ELECTRIC VEHICLES: Electric vehicle maker Canoo announces it will build its company headquarters, an R&D center and a production facility for small package delivery vehicles in northwestern Arkansas. (Arkansas Democrat-Gazette)

ALSO:
• Rivian, the electric vehicle company scouting Southeastern states to build a factory, is now the third most valuable carmaker in the world despite its lack of revenue so far. (Savannah Morning News, CNN Business)
• Five Virginia localities will buy electric school buses after receiving grants from Appalachian Power. (Roanoke Times)

COAL: An 80 MW power plant in West Virginia that buys coal gob from Sen. Joe Manchin’s company fights to stay open with a new plan to sell power for cryptocurrency mining and coal ash for concrete. (E&E News)

GRID:
• Federal regulators release a final report on February’s Winter Storm Uri that recommends electric grids strengthen winterization rules and better coordinate with the natural gas industry to prevent future blackouts. (KTRK, Reuters)
• A clean energy company announces it has delivered power into the Texas grid generated by new technology that derives zero-emissions electricity from natural gas. (Reuters)

OVERSIGHT: New Orleans residents call on EPA Administrator Michael Regan to reject carbon capture as a climate solution, increase air monitoring of heavy industry and launch a civil rights investigation into the 85-mile chemical corridor known as “Cancer Alley.” (NOLA.com)

SOLAR:
• Entergy asks Louisiana regulators to approve four new solar farms totalling 475 MW across three parishes. (KPLC)
• A North Carolina nonprofit releases a study finding the state ranks third nationally for solar development over the past decade, and 10th for renewable energy development. (Carteret County News-Times)
• The University of Arkansas Hope Texarkana begins a solar energy technology certificate program. (Texarkana Gazette)

CLIMATE:
• Armadillos increasingly appear in North Carolina and Virginia as climate change expands their range northward. (Guardian, Cardinal News)
Five years of aggressive tree planting by a metro Florida county results in a canopy that’s “not significantly changed,” according to a new study. (WLRN)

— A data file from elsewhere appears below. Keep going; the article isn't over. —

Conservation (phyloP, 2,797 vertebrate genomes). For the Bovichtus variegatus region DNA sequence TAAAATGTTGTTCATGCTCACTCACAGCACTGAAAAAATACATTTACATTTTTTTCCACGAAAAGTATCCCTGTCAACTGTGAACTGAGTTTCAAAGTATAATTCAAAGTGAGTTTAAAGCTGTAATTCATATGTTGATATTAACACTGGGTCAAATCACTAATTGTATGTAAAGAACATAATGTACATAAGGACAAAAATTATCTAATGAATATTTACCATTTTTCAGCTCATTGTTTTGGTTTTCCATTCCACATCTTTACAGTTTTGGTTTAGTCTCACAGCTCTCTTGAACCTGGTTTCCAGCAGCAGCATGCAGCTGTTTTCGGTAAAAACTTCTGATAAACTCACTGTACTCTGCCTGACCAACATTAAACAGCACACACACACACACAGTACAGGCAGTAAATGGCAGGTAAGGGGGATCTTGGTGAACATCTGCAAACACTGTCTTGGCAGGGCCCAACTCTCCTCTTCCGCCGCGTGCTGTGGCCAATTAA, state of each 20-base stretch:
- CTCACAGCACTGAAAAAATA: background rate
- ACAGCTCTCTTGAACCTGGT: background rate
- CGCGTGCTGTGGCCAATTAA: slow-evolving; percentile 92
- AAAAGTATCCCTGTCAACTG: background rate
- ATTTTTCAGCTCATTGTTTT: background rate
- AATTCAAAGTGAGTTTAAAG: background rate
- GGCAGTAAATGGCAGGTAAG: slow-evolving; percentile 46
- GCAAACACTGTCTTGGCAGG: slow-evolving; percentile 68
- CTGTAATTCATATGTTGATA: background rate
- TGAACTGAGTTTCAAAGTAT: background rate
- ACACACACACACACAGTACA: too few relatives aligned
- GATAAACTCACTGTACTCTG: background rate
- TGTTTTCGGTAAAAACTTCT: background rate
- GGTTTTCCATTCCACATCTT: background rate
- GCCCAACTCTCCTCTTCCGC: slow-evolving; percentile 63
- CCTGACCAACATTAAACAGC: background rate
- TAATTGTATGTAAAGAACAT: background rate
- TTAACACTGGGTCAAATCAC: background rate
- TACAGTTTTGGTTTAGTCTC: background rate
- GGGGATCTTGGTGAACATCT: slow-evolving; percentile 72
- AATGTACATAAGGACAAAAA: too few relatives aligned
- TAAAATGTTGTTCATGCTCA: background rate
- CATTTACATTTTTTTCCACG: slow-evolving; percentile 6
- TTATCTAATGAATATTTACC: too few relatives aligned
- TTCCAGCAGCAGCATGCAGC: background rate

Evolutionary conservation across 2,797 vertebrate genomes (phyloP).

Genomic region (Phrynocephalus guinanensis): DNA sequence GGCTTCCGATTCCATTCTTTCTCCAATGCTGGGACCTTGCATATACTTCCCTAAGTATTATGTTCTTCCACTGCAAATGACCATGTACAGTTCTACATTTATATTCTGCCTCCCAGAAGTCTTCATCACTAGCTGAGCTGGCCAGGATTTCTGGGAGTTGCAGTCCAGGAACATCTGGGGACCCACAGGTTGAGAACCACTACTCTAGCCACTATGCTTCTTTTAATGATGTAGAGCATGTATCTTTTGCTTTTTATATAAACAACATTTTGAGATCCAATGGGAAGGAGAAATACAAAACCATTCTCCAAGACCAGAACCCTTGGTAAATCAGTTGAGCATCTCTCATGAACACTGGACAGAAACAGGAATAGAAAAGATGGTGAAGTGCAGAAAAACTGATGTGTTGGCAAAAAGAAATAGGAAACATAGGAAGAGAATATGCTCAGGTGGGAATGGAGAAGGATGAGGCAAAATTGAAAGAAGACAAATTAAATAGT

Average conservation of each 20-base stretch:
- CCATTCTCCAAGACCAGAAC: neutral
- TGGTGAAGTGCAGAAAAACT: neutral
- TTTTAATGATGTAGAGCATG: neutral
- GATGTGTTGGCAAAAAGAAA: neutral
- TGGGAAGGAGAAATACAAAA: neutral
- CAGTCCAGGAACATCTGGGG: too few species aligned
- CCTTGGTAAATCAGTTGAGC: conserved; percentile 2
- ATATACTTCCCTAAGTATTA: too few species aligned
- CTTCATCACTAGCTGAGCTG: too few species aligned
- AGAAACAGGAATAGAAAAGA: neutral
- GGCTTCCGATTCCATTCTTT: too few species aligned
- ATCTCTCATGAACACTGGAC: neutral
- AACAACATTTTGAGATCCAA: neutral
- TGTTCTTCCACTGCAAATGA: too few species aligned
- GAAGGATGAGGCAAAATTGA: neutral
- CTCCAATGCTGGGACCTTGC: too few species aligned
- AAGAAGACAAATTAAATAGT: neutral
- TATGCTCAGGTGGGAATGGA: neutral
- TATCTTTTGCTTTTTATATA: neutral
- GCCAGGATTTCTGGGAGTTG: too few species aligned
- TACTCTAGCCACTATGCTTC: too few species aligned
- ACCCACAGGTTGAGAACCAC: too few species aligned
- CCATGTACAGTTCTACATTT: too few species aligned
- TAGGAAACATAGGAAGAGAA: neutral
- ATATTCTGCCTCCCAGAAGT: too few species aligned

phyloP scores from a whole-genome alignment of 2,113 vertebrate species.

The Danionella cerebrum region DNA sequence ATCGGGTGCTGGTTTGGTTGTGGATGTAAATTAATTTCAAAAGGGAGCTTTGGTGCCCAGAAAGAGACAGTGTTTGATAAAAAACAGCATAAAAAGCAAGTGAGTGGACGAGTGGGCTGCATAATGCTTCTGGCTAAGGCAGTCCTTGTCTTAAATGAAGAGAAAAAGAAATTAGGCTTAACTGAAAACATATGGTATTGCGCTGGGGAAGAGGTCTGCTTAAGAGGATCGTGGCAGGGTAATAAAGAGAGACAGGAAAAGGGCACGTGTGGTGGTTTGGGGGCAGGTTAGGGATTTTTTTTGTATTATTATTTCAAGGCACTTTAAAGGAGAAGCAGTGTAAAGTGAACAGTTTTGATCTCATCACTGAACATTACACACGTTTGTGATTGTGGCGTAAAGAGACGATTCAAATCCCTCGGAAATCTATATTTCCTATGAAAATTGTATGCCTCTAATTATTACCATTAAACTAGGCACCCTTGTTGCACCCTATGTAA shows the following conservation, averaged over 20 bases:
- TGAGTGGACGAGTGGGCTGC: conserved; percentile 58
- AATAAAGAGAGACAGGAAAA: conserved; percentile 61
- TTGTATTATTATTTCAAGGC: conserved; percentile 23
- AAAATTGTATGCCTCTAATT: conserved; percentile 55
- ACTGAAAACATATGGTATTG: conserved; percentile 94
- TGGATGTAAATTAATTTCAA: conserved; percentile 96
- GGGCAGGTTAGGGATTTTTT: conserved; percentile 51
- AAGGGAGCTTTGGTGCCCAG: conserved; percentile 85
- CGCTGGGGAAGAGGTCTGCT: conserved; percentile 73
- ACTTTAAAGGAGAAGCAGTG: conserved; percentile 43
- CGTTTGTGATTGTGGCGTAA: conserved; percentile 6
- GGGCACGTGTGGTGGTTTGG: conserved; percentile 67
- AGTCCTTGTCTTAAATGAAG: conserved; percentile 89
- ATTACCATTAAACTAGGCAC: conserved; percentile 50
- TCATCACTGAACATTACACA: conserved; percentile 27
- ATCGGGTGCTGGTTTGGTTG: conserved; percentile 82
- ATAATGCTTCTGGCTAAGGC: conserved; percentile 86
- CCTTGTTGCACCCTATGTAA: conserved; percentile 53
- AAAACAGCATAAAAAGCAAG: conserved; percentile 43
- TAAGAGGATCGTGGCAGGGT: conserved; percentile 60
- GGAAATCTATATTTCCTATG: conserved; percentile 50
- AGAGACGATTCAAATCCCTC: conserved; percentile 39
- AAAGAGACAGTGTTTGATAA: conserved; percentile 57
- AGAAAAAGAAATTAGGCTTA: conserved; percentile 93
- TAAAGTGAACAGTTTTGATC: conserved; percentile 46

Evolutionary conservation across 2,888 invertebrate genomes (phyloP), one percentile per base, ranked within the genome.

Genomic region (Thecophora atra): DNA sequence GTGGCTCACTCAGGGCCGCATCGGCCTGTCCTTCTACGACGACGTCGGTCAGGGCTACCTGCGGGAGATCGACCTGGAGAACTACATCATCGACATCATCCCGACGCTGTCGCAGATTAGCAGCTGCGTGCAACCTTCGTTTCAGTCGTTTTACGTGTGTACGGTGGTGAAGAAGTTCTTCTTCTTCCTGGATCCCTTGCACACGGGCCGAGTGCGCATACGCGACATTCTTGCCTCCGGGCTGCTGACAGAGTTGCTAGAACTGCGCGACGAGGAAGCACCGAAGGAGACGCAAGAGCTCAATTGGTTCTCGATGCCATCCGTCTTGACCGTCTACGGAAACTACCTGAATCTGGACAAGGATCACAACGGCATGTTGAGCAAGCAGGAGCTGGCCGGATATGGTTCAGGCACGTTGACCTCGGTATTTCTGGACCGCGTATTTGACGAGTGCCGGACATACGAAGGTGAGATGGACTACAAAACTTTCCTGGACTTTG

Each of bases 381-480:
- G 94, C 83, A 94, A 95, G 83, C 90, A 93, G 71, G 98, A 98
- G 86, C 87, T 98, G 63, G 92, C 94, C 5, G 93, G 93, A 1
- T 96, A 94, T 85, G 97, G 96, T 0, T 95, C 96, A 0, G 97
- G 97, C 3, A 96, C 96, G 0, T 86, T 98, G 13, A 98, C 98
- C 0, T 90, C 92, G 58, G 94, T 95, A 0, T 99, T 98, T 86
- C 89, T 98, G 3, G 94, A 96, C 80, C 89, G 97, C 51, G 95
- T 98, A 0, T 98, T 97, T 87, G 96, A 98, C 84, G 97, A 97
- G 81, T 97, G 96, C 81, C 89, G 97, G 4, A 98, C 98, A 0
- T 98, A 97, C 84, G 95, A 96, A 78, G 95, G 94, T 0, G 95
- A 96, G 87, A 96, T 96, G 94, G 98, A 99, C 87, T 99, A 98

• A journalist explains how fossil fuel advocates embed climate skepticism in K-12 education, beginning with the leader of an Arkansas oil and natural gas trade organization pitching to middle schoolers. (Slate)

POLITICS: Virginia Governor-elect Glenn Youngkin has expressed skepticism about Virginia’s clean energy law, but a Democrat-controlled Senate, Republican legislators who favor the law and broad public support will limit his ability to overturn it. (Canary Media)

COMMENTARY:
• Alabama communities face air pollution from outdated coal-fired plants but can embrace policy changes to advance climate, racial, and economic justice, write two leaders of a state nonprofit. (Energy News Network)
• An editorial board calls on West Virginia lawmakers to shift their focus from campaigns and charter schools to recruiting automakers to build battery factories. (Charleston Gazette-Mail)
• A Memphis-area news anchor complains about a $2 million raise for the CEO of the Tennessee Valley Authority and suggests it’s fueling a local desire to break with the TVA. (WATN)

Mason Adams

Mason has worked as a journalist since 2001, covering Appalachian communities and the issues that affect them. He compiles the Southeast Energy News digest. Mason previously worked as a wildlife biologist before moving into journalism by freelancing at Coast Weekly in Monterey, California, before taking an internship in 2001 at High Country News. He wrote for the Enterprise Mountaineer in western North Carolina and the Roanoke Times in western Virginia before going freelance in 2012. His work has appeared in Southerly, Daily Yonder, Mother Jones, Huffington Post, WVPB’s Inside Appalachia and elsewhere. Mason was born and raised in Clifton Forge, Virginia, and now lives with his family and a small herd of goats in Floyd County, Virginia.